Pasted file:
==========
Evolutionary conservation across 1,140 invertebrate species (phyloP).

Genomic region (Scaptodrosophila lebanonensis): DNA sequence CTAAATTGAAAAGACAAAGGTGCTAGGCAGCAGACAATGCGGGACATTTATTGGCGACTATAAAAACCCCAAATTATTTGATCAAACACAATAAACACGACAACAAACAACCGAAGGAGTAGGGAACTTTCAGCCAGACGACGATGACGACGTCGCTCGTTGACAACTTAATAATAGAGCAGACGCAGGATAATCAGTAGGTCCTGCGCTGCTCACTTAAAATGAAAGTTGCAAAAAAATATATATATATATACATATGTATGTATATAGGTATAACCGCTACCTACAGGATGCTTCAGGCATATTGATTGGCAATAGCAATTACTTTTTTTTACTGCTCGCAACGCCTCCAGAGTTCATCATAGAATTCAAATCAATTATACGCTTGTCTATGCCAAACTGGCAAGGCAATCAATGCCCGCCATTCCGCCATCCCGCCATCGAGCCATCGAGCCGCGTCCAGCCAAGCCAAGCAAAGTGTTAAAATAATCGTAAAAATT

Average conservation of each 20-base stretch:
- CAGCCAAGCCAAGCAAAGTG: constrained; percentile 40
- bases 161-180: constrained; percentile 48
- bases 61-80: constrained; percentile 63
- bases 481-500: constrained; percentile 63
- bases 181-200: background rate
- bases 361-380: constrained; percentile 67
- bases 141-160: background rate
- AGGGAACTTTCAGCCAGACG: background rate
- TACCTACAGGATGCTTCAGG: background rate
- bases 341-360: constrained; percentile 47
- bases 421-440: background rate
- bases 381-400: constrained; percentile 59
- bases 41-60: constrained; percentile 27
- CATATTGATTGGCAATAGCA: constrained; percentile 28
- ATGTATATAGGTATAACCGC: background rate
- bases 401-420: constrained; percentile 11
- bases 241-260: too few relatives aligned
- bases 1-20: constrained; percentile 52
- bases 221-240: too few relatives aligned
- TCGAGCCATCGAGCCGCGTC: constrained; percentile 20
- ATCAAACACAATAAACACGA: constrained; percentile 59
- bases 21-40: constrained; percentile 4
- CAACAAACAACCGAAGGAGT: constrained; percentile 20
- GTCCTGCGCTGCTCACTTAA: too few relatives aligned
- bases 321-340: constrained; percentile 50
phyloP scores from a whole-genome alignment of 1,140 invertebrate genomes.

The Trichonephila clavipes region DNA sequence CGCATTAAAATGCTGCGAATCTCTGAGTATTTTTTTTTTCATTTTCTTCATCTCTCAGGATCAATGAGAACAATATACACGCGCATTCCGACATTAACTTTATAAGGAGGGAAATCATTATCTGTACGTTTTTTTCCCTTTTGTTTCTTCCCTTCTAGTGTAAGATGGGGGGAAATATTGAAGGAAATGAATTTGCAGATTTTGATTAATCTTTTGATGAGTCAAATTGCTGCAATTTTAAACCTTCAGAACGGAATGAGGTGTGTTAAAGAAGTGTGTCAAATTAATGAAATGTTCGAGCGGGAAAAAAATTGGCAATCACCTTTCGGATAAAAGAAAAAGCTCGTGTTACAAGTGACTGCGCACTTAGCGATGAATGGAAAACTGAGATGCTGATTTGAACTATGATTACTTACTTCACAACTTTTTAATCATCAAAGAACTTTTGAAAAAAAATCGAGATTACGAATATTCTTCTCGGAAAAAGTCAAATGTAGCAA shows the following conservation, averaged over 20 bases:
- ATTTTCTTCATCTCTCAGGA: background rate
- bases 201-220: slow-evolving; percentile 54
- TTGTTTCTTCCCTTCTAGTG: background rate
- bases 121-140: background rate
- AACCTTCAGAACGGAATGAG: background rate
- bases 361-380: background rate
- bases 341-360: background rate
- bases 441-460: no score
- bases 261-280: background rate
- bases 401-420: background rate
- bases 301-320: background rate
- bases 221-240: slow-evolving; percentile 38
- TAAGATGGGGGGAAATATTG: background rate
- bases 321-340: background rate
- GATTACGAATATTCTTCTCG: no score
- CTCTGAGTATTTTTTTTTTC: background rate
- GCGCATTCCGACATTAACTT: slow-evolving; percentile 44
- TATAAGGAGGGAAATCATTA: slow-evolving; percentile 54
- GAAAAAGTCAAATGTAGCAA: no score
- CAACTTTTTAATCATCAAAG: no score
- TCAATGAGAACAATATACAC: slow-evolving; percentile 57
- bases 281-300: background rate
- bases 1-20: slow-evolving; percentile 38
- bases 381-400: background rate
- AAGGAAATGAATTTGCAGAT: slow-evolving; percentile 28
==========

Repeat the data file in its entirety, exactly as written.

Evolutionary conservation across 1,140 invertebrate species (phyloP).

Genomic region (Scaptodrosophila lebanonensis): DNA sequence CTAAATTGAAAAGACAAAGGTGCTAGGCAGCAGACAATGCGGGACATTTATTGGCGACTATAAAAACCCCAAATTATTTGATCAAACACAATAAACACGACAACAAACAACCGAAGGAGTAGGGAACTTTCAGCCAGACGACGATGACGACGTCGCTCGTTGACAACTTAATAATAGAGCAGACGCAGGATAATCAGTAGGTCCTGCGCTGCTCACTTAAAATGAAAGTTGCAAAAAAATATATATATATATACATATGTATGTATATAGGTATAACCGCTACCTACAGGATGCTTCAGGCATATTGATTGGCAATAGCAATTACTTTTTTTTACTGCTCGCAACGCCTCCAGAGTTCATCATAGAATTCAAATCAATTATACGCTTGTCTATGCCAAACTGGCAAGGCAATCAATGCCCGCCATTCCGCCATCCCGCCATCGAGCCATCGAGCCGCGTCCAGCCAAGCCAAGCAAAGTGTTAAAATAATCGTAAAAATT

Average conservation of each 20-base stretch:
- CAGCCAAGCCAAGCAAAGTG: constrained; percentile 40
- bases 161-180: constrained; percentile 48
- bases 61-80: constrained; percentile 63
- bases 481-500: constrained; percentile 63
- bases 181-200: background rate
- bases 361-380: constrained; percentile 67
- bases 141-160: background rate
- AGGGAACTTTCAGCCAGACG: background rate
- TACCTACAGGATGCTTCAGG: background rate
- bases 341-360: constrained; percentile 47
- bases 421-440: background rate
- bases 381-400: constrained; percentile 59
- bases 41-60: constrained; percentile 27
- CATATTGATTGGCAATAGCA: constrained; percentile 28
- ATGTATATAGGTATAACCGC: background rate
- bases 401-420: constrained; percentile 11
- bases 241-260: too few relatives aligned
- bases 1-20: constrained; percentile 52
- bases 221-240: too few relatives aligned
- TCGAGCCATCGAGCCGCGTC: constrained; percentile 20
- ATCAAACACAATAAACACGA: constrained; percentile 59
- bases 21-40: constrained; percentile 4
- CAACAAACAACCGAAGGAGT: constrained; percentile 20
- GTCCTGCGCTGCTCACTTAA: too few relatives aligned
- bases 321-340: constrained; percentile 50
phyloP scores from a whole-genome alignment of 1,140 invertebrate genomes.

The Trichonephila clavipes region DNA sequence CGCATTAAAATGCTGCGAATCTCTGAGTATTTTTTTTTTCATTTTCTTCATCTCTCAGGATCAATGAGAACAATATACACGCGCATTCCGACATTAACTTTATAAGGAGGGAAATCATTATCTGTACGTTTTTTTCCCTTTTGTTTCTTCCCTTCTAGTGTAAGATGGGGGGAAATATTGAAGGAAATGAATTTGCAGATTTTGATTAATCTTTTGATGAGTCAAATTGCTGCAATTTTAAACCTTCAGAACGGAATGAGGTGTGTTAAAGAAGTGTGTCAAATTAATGAAATGTTCGAGCGGGAAAAAAATTGGCAATCACCTTTCGGATAAAAGAAAAAGCTCGTGTTACAAGTGACTGCGCACTTAGCGATGAATGGAAAACTGAGATGCTGATTTGAACTATGATTACTTACTTCACAACTTTTTAATCATCAAAGAACTTTTGAAAAAAAATCGAGATTACGAATATTCTTCTCGGAAAAAGTCAAATGTAGCAA shows the following conservation, averaged over 20 bases:
- ATTTTCTTCATCTCTCAGGA: background rate
- bases 201-220: slow-evolving; percentile 54
- TTGTTTCTTCCCTTCTAGTG: background rate
- bases 121-140: background rate
- AACCTTCAGAACGGAATGAG: background rate
- bases 361-380: background rate
- bases 341-360: background rate
- bases 441-460: no score
- bases 261-280: background rate
- bases 401-420: background rate
- bases 301-320: background rate
- bases 221-240: slow-evolving; percentile 38
- TAAGATGGGGGGAAATATTG: background rate
- bases 321-340: background rate
- GATTACGAATATTCTTCTCG: no score
- CTCTGAGTATTTTTTTTTTC: background rate
- GCGCATTCCGACATTAACTT: slow-evolving; percentile 44
- TATAAGGAGGGAAATCATTA: slow-evolving; percentile 54
- GAAAAAGTCAAATGTAGCAA: no score
- CAACTTTTTAATCATCAAAG: no score
- TCAATGAGAACAATATACAC: slow-evolving; percentile 57
- bases 281-300: background rate
- bases 1-20: slow-evolving; percentile 38
- bases 381-400: background rate
- AAGGAAATGAATTTGCAGAT: slow-evolving; percentile 28